“Because we have both DRO error codes and operational log data in the warehouse, we can understand the relationships between geography, patterns of use and mechanical failure,” Krizmanic points out. “A problem may be a high priority for remediation in one geography but not in another.”

     Resolving quality issues within the current production run

The faster you can find and fix a design or manufacturing fault the better – for your costs, profitability, and customer relationships. “If we can find and fix a fault in week 26 of a 62-week production run, that’s 36 weeks of production that we don’t have to address in the field,” Krizmanic observes. “It’s a huge advantage both in cost reduction and improved ownership experience.”

     Bringing teams together

The warehouse has also been something of a personnel silo breaker. “Product design has become more involved in solving engineering problems,” Angtorp reflects. “They’re now responsible for design throughout the product lifecycle. Our new product development process includes a formal evaluation of past problems and an analysis of opportunities to resolve or avoid those issues in the next design cycle.”

Another benefit has been a significant reduction in time-to-resolution. “Because Volvo now has detailed data on all its cars, they can scope problems more accurately,” explains Teradata industry consultant Torbjorn Rosenquist. “Because they don’t need to integrate that data manually they can act on it faster. And because all the functional teams within Volvo are working with the same data, they can act as one.”

The importance of those capabilities to vehicle quality and safety is self-evident. But they are also proving essential as Volvo pursues a core value with global relevance – environmental sustainability.

Documenting environmental innovation

Beginning in 2008, Volvo has supplied environmentally-optimised configurations of its products. With a lower chassis, aerodynamic underbody panels, minimal engine idling, higher gear ratios, and specially selected wheels, the DRIVe line is designed to maximize fuel efficiency and minimize emissions. All models emit less than the 120g/km limit of carbon dioxide – the Eurozone threshold for special tax treatment. Volvo designers are using the Teradata system to collect and analyze diagnostic information from DRIVe cars in the field to track actual performance against design objectives.

“We want to make sure that our customers actually receive the fuel efficiency performance that we’ve certified,” Mikael explains. “For instance, we know that the start-stop system should engage and stop the engine in 95 percent of all vehicle stops. We can verify that we’re achieving this performance. And in any cases where we don’t reach that target, we can look at the variable data to understand why. We also have instrumentation on board to calculate average fuel consumption, so we collect that data at each service interval.”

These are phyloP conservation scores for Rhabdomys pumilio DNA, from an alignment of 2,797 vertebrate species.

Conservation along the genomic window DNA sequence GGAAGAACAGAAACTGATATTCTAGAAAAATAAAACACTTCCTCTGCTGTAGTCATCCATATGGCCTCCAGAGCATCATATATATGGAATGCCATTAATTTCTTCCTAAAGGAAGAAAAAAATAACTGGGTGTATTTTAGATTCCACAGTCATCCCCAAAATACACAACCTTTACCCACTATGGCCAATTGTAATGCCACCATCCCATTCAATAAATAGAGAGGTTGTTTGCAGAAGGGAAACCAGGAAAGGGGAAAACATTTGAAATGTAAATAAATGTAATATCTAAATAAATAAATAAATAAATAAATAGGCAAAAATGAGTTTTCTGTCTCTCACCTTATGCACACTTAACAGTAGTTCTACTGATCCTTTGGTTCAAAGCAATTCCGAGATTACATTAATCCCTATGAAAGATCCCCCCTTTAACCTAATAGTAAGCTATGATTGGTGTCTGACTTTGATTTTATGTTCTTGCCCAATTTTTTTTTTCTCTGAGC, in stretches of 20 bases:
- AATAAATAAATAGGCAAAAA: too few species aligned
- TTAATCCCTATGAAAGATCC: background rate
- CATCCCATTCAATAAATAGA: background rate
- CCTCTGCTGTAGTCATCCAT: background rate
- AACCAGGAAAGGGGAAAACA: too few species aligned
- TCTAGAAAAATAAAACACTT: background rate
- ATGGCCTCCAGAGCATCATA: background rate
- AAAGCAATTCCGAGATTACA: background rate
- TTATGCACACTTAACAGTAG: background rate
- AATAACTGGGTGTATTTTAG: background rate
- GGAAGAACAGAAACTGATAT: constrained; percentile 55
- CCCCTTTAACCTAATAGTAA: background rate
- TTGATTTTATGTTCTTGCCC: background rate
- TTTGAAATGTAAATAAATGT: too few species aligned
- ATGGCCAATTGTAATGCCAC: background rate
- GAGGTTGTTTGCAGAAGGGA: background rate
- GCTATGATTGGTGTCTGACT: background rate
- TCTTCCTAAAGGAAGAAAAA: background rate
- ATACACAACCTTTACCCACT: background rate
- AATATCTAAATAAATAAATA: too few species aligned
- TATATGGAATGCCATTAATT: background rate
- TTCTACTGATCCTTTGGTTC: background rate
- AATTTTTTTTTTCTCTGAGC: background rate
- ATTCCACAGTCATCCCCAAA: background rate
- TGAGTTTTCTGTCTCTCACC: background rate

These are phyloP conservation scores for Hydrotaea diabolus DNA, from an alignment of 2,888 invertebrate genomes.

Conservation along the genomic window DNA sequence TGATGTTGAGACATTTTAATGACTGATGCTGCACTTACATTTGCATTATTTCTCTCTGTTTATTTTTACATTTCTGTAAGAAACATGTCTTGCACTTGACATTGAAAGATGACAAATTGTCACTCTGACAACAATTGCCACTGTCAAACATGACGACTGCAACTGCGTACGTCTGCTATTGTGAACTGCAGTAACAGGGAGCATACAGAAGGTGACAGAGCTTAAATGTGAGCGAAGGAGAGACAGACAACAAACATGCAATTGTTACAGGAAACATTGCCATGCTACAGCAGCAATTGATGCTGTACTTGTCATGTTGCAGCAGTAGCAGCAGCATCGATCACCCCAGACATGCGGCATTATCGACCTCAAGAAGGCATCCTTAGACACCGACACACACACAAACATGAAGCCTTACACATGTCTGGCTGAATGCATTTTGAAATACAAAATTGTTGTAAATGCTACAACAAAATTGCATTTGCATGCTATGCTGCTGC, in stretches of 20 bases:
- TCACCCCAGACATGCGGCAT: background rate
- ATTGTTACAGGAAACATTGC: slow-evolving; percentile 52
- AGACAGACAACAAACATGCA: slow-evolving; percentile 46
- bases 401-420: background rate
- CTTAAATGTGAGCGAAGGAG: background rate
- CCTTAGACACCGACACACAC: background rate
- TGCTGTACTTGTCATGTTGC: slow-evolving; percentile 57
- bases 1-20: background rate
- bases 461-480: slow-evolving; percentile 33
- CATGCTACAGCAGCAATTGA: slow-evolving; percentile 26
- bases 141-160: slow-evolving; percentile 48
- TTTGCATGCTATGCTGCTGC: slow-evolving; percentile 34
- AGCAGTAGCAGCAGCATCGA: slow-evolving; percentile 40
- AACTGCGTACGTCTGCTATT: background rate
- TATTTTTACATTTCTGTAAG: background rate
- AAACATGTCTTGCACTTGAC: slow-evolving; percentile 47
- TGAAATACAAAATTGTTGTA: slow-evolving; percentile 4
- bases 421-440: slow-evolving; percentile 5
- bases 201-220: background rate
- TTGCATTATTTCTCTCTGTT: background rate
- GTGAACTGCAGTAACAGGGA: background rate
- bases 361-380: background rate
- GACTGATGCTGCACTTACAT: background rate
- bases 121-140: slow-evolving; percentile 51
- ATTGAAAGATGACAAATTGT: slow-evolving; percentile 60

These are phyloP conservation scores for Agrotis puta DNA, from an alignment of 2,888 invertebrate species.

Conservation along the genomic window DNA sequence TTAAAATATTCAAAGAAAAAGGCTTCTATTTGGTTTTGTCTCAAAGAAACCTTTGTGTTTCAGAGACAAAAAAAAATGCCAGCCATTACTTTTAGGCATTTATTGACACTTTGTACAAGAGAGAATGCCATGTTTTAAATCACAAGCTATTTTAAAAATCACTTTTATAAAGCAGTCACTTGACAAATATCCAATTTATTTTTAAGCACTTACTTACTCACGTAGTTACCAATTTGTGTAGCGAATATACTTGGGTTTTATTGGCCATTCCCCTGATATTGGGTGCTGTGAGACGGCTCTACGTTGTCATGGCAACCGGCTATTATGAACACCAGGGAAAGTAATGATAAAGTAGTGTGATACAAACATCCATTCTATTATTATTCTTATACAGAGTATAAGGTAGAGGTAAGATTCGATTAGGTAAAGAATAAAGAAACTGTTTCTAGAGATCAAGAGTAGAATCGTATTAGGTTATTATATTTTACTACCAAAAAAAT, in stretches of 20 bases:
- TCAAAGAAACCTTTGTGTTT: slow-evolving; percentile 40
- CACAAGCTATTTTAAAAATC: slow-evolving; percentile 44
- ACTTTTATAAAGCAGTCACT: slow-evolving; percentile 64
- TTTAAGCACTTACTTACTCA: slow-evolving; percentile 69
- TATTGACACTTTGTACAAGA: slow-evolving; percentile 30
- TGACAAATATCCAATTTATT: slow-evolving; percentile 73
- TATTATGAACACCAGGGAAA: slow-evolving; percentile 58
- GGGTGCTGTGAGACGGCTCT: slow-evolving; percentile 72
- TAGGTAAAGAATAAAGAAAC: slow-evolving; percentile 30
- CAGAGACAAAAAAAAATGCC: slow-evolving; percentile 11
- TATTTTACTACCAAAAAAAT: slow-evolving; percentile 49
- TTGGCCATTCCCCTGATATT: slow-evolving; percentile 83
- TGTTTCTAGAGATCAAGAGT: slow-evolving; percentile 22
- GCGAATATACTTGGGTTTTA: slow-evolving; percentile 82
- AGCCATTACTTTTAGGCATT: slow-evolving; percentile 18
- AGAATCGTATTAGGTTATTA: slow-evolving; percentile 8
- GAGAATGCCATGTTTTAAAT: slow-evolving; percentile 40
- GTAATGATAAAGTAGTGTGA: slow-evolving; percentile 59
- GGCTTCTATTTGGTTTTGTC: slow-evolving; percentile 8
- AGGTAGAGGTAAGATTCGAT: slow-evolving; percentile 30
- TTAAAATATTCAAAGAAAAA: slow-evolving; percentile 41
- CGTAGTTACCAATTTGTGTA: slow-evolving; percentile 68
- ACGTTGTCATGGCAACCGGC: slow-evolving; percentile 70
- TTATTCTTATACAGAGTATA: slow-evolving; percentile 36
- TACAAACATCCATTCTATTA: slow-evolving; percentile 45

Furthermore, charging data from the electrical system is being studied to develop an algorithm for balanced use of engine braking to recharge the battery without overcharging.

Business intelligence development and strategic IT

All future business intelligence initiatives will now also be based on the Teradata platform going forward.

"Now, whenever a question arises, people invariably ask ‘what is the data telling us?’ Once we’ve verified the existence of a problem we use the data to determine the scope, to prioritise and scale our response. It helps us make sure that we’re focusing on the things that are most likely to affect the customer experience."

“I would say that today we have only scratched the surface; I don’t think we understand yet, from a business point of view, this tool’s true potential,” says Åke Bengtsson, vice president of quality and customer satisfaction. “I believe that we can better use data to provide early indications. In today’s competitive environment we must be able to act quickly, to reduce the number of steps to an accurate, proactive response.

“Every car we produce with a fault costs the company money. And every minute, hour, and day by which we can expedite a solution saves money for the company. The earlier we can resolve an issue the better it is for the customer and the company. So I think our direction is clear. We’ve recently implemented a hardware and software upgrade that should take us several years ahead, with the performance and capacity we need to really utilise the data we have, and to continue developing new solutions and business opportunities.”

The Teradata system has also earned enthusiastic support from the IT side of Volvo. Jonas Rönnkvist, head of enterprise architecture, recently helped orchestrate its approval as a strategic IT platform within the corporate environment.

“For us, the purpose of a strategic platform is to drive standardisation, commonality, and simplification within the IT landscape,” he explains, “to standardise and streamline the way we build and deliver solutions to the business. The idea is to build and host an extensible set of services or solutions on a core set of reusable platforms, so that we stop building separate solutions (and start) using a single data warehouse in a much more scalable fashion than we have done in the past.

“Every new development project at Volvo Cars now follows a standard governance process, including reviews by my team. If the requirements include data consolidation and integration and the design doesn’t leverage the VDW platform, the project will be ‘red marked’ – it will not be able to proceed without CIO approval.”

For all its impact on vehicle design and quality, Volvo’s data warehouse may have had its greatest impact on the company’s decision-making processes. “Our decision making has become more fact-based,” concludes Bertil Angtorp. “Now, whenever a question arises, people invariably ask ‘what is the data telling us?’ Once we’ve verified the existence of a problem we use the data to determine the scope, to prioritise and scale our response. It helps us make sure that we’re focusing on the things that are most likely to affect the customer experience.”